15:59 GMT +315 November 2019
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    Russian inspectors will conduct observation flights over the territories of Spain and Portugal at the beginning of March, under the Treaty on Open Skies, head of Russia's National Nuclear Risk Reduction Center Sergei Ryzhkov has announced

    Trump Reportedly Signs Document Signalling US' Intention to Withdraw From Open Skies Treaty

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    The yet-unconfirmed move would mark yet another blow to the framework of confidence building measures that were put in place in the immediate aftermath of the cold war.

    US President Donald Trump has moved to pull the United States out of the 1992 Treaty on Open Skies, one of the most comprehensive international agreements on transparency of military activities, according to the Wall Street Journal.

    The WSJ reports, citing two US government sources, says that Trump signed a document "signalling his intent" to withdraw the United States from the treaty.

    The discussions are said to be underway, however, with one source quoted as saying that “anything is possible with this president.”

    Open Skies, which was signed in 1992 and came into force in 2002, is part of the international effort to build confidence in Europe after the Cold War. It allows the states involved (currently 34) to conduct unarmed observation flights over the territories of other signatories to gather information about their military forces.

    Between 2002 and 2016, Americans carried out 196 onservation flights over Russia, which conducted 71 missions over the US in turn. Out of the 38 missions scheduled over Russia by Open Skies states parties for 2020, the US accounts for 21 flights, the Russian Defence Ministry said last week.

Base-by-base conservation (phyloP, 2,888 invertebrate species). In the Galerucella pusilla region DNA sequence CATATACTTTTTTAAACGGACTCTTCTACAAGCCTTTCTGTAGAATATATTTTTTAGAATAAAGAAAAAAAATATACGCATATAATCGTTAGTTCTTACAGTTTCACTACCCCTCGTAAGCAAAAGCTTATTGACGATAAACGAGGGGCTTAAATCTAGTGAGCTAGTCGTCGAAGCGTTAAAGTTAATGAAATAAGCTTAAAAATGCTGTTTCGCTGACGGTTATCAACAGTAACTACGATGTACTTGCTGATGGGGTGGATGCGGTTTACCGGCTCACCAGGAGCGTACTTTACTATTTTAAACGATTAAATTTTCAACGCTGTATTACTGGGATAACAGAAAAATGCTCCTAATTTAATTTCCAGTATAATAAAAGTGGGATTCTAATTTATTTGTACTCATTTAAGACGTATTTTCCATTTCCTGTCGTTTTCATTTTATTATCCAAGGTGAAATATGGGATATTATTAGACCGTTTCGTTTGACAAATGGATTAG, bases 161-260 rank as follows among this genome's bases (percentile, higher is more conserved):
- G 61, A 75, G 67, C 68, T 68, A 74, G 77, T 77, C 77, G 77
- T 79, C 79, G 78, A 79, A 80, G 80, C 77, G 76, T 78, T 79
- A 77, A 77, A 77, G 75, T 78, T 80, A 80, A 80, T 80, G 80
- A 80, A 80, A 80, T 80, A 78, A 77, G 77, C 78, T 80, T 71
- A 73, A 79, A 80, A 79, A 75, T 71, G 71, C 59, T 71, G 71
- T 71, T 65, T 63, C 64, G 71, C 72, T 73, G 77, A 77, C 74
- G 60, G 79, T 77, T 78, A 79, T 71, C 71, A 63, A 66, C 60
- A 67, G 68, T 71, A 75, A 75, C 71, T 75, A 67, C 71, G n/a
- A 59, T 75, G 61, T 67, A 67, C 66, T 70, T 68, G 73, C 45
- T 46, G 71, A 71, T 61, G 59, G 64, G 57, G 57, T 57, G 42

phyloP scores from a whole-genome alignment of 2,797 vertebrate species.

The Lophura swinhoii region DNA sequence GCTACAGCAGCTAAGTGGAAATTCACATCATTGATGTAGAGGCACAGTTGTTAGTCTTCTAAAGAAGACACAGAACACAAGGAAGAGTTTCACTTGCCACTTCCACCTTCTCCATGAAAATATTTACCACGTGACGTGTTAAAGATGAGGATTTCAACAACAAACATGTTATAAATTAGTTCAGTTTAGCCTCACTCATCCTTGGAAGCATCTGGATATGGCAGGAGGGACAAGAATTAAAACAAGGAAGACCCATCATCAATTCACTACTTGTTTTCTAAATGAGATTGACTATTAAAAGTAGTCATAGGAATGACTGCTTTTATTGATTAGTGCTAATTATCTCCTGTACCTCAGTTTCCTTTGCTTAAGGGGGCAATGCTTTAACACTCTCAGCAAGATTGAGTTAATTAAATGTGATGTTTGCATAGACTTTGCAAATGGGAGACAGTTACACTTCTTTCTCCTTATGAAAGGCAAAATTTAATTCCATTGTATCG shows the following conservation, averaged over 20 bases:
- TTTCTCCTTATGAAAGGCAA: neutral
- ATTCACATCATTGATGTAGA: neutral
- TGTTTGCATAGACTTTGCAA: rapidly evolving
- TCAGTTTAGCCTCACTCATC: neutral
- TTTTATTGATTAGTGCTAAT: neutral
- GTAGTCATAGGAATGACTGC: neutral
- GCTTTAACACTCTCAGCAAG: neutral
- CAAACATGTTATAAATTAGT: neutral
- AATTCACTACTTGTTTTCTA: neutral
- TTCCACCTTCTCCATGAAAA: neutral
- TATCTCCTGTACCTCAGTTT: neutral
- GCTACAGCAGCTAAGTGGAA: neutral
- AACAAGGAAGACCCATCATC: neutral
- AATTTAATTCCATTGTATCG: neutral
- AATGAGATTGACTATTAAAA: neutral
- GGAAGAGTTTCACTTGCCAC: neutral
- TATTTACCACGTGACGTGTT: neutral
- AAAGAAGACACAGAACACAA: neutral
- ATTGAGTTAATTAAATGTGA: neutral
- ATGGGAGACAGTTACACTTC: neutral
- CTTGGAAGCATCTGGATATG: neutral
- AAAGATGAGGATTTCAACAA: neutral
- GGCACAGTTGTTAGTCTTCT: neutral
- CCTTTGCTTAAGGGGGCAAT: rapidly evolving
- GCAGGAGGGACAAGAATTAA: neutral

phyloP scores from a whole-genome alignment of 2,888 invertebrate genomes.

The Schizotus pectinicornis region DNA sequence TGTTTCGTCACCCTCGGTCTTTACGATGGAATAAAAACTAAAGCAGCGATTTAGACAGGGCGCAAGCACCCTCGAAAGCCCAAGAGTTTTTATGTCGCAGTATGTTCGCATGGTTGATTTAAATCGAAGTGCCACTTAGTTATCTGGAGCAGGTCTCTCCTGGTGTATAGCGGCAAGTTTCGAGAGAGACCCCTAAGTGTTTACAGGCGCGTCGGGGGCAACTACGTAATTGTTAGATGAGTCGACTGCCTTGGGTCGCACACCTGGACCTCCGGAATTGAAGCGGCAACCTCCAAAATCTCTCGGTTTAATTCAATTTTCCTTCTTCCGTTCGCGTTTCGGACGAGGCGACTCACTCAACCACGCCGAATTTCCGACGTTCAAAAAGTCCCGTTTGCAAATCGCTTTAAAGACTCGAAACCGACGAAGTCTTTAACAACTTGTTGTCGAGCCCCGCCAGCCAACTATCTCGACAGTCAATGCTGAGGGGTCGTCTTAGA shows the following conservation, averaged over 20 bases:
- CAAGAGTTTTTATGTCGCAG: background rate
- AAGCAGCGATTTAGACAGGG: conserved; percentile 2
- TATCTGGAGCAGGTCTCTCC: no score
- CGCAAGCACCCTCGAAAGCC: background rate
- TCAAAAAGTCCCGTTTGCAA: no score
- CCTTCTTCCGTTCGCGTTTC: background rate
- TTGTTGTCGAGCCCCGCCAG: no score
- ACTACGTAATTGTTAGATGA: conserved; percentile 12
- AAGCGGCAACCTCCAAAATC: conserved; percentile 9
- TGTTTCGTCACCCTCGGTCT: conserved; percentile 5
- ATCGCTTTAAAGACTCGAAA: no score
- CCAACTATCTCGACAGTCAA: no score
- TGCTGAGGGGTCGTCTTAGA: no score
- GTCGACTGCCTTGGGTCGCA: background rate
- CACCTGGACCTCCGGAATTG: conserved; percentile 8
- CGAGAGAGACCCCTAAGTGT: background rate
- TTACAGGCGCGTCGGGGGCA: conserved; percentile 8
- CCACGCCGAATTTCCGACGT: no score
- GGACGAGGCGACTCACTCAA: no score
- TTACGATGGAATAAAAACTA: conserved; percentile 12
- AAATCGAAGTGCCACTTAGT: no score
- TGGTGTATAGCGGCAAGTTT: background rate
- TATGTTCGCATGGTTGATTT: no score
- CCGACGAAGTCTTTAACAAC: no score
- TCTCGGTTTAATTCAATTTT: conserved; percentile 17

As per the WSJ report, the US blames Russia for blocking an aerial observation mission near the Centre-2019 military exercise, where Vladimir Putin was present, on 20 September.

    Russian officials reportedly told the US that “the airspace had been closed because of exercise activity and travel by important Russian government officials in the area.” Russia's Defence Ministry said in a statement earlier this month that it fully complies with the agreement and provides "maximum flexibility" to keep its commitments.

    Trump's reported plans to scrap the treaty have already met with backlash from allies and lawmakers. Democratic Rep. Eliot L. Engel, who chairs the House foreign affairs committee, urged Trump in a 7 October letter to stay in the agreement. "US relations with Russia have become more acrimonious and complicated in the last decade," he wrote. "Dialogue and interaction with Russia is important during this time of heightened tension and increased potential for miscalculation."

    Senator Jeff Merkley warned in a separate letter, published on Friday and signed by another 10 Democratic senators, that a withdrawal from the treaty would strip the US of another diplomatic leverage over Russia.

    If the Trump administration still goes ahead with the plans, it would mark yet another step toward dismantling the US-Russia arms-control framework, already severed by the collapse of the INF Treaty and the possible demise of the START accord.


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